The Black Beetle in “No Way Out”

Francesco Francavilla's pulp comic success.

“In the world of horror pulp there is nobody doing better work than Francesco Francavilla.” – Steve Niles, author of 30 Days of Night and Transfusion, sums up Francavilla’s skill in this new pulp hero adventure starring The Black Beetle as the masked good fighting against the crimes of the city. In celebration of the fifth anniversary of Francavilla’s Pulp Sunday blog, in which he illustrated images from radio pulp serials, The Black Beetle brings a modern feel to the pulp and noir serials of the ’30s and ’40s with an original character who somehow feels like he’s been around forever.



The “quintessential pulp hero” Black Beetle protects the streets of Colt City, a huge crime city not unlike Gotham which was built from scratch by Francavilla around the character of Black Beetle, as well as the entire universe in which he lives. First appearing in Dark Horse Presents 2011, our confident protagonist is quiet, non-lethal and speaks in the style of an old detective narrative, right down to the interruption of thoughts by the words of others. It’s a simple set up; two crime families, the Galazzos and the Fierros, are meeting on neutral ground to discuss the future of Colt City’s criminal empire. A double page spread shows us the research and planning the Beetle has done, including photos and news clippings next to surveillance shots. When we see through the eyes of the hero, the world is drenched in an orange tint and the insect-shaped goggles feel like binocular lenses. Purple, blue and orange are the dominant colours throughout this book and are mostly used in very subtle block colourings.


The guards get are down with PCP darts, and as the Beetle prepares to swing in and deal with the major players once and for all, the building explodes and he falls down eighteen floors with flaming building remnants around him and survives thanks to a pile of rubbish – a result of the poor sanitation in Colt City. Like many heroes, Beetle is not the type to linger over his wounds, and patches up his broken ribs quickly before getting back to work tracking down the only surviving member of the Galazzos to a maximum-security prison. The colours shift toward neutrals and greys but the Beetle’s too late and although he finally gets a glimpse of the villain responsible for the lethal take-out of Colt City’s criminal world, the man gets away, framing him in the process. Little is known about him yet but his costume is entirely yellow with maze-like symbols over him and he goes by the enigmatic name Labyrinto – more will be revealed in the next issue.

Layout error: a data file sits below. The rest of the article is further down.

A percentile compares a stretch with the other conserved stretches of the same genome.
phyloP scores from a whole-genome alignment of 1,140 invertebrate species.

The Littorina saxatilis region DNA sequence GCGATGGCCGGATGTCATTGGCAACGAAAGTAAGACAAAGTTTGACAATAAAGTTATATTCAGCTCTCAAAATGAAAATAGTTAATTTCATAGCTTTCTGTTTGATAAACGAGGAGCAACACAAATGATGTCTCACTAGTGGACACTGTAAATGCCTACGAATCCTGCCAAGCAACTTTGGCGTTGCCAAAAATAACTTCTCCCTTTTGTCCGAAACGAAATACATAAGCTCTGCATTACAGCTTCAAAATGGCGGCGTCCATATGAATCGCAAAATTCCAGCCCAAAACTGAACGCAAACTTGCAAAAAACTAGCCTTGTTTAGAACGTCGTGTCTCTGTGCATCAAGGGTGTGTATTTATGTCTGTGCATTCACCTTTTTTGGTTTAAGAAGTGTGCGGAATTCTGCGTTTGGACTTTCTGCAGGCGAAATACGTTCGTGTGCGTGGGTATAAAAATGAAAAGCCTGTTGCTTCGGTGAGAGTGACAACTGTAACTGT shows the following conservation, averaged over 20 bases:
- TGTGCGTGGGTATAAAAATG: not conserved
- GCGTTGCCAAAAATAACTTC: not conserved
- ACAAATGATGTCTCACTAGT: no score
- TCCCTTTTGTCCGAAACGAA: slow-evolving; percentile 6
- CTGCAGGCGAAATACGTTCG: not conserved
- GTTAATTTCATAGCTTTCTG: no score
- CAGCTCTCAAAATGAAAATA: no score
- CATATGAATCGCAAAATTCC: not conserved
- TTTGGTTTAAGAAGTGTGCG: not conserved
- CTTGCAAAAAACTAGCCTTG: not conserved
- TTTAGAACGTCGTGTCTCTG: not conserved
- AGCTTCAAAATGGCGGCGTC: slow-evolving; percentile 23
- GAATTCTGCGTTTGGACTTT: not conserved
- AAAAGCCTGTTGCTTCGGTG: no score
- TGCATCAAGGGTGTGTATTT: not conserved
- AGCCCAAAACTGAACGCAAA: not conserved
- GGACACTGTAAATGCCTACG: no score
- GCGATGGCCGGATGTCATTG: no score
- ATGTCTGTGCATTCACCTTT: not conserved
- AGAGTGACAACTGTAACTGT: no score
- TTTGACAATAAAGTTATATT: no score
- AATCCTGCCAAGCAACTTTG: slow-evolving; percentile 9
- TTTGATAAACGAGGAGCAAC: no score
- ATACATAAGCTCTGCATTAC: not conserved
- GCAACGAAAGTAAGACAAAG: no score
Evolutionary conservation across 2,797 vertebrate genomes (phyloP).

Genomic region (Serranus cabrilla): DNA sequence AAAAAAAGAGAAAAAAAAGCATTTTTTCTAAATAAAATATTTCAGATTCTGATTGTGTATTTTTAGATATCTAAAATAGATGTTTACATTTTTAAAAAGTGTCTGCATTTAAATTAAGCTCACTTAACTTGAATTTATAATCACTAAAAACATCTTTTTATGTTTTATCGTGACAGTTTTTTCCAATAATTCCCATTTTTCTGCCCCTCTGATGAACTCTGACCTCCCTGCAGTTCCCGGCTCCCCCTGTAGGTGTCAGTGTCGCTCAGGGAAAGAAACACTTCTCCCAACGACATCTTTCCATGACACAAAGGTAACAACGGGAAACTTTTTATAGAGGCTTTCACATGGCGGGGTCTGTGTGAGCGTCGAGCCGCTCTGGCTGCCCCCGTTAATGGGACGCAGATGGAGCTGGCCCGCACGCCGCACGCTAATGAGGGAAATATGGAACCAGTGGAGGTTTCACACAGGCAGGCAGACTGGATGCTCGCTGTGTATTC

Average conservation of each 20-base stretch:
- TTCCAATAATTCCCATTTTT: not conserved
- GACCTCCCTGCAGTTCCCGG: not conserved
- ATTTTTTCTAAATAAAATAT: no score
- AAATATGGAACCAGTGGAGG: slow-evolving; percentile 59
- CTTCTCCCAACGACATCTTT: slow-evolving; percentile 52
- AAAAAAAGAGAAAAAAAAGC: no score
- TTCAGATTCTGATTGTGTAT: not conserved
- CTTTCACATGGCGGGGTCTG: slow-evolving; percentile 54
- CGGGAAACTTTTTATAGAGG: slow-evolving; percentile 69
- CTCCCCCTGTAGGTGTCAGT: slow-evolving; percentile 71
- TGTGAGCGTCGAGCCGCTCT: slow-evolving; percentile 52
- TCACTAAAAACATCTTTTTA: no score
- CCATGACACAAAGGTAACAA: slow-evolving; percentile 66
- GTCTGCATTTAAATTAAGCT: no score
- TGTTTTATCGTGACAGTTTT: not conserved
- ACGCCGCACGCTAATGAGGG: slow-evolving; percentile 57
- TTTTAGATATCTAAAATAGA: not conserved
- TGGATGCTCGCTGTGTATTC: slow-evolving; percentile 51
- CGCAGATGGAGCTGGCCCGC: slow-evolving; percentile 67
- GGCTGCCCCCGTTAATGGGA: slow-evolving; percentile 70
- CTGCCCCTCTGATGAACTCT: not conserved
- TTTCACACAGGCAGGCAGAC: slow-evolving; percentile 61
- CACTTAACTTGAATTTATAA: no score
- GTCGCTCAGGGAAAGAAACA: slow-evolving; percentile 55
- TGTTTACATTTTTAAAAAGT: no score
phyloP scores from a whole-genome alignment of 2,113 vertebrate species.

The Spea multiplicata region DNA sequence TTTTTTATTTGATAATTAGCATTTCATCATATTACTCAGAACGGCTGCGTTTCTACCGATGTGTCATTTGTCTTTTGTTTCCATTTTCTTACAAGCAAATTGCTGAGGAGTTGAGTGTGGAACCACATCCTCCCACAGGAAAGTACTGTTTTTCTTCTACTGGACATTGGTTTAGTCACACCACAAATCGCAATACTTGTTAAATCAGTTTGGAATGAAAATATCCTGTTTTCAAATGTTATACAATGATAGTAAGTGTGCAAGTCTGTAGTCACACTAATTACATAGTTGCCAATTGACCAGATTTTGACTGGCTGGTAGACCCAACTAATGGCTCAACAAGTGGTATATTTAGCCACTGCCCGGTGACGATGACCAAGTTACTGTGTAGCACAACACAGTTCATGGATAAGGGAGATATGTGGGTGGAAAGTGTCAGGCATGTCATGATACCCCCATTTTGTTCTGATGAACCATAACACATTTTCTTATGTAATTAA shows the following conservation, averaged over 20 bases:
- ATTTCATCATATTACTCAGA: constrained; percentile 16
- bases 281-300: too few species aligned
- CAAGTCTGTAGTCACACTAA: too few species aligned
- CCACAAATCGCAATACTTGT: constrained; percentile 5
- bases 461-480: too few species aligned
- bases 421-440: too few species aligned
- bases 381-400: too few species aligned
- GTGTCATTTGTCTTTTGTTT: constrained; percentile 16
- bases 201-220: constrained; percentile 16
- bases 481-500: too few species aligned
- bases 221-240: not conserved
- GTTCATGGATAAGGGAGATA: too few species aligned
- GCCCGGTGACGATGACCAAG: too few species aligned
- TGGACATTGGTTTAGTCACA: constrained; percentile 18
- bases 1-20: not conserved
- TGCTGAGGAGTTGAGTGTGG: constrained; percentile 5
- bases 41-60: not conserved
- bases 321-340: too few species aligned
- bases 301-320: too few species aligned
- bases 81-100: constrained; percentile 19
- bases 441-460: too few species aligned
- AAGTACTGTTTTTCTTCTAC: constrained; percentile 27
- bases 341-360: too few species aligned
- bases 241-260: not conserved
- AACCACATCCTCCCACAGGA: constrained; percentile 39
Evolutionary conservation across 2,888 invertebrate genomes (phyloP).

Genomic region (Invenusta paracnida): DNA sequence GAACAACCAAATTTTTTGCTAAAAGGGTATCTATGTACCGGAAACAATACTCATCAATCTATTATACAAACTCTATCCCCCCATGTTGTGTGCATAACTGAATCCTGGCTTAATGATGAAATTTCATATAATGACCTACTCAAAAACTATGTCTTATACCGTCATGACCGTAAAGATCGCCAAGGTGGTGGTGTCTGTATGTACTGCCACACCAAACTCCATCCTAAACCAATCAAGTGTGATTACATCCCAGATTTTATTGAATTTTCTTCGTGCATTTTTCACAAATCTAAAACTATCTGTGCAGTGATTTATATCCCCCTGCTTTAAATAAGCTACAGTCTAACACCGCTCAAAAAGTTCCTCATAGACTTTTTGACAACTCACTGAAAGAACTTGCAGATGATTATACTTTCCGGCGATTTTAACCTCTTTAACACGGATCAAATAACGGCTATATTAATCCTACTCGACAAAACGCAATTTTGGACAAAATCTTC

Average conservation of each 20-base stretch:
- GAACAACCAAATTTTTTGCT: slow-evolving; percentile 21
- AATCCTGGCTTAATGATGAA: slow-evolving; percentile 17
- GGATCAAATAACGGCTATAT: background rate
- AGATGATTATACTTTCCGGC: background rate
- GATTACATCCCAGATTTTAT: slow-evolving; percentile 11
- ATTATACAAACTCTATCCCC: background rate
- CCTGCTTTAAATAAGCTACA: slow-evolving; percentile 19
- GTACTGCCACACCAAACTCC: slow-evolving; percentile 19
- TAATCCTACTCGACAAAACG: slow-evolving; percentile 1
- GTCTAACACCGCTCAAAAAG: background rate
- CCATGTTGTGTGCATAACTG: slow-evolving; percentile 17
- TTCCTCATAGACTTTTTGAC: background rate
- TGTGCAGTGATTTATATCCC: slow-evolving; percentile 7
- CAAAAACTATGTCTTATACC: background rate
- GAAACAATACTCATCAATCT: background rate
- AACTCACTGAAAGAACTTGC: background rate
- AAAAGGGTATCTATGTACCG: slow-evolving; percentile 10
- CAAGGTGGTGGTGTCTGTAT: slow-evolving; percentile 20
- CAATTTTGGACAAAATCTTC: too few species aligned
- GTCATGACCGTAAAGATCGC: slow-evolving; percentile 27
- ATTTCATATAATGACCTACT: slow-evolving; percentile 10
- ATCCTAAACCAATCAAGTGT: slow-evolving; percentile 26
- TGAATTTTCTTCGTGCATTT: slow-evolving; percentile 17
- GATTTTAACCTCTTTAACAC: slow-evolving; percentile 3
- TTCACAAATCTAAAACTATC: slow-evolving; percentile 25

Although Issue 2 is out already, Issue 1 is currently available in shops as a reprint thanks to the amazing success of the first run. So early into 2013, The Black Beetle is already being seen as one of the big hits of the year and although that is mostly the skilful artwork and narrative style it is also the love of the detective genre which is poured into every page, including the covers and advertising which are all inspired by 30s and 40s detective fiction films. “Written and directed” by Francesco Francavilla, this gritty romp into super noir is stirring things up this year and hopefully soon we will learn more about this newest detective hero and his world.



Originally posted on the Travelling Man blog here

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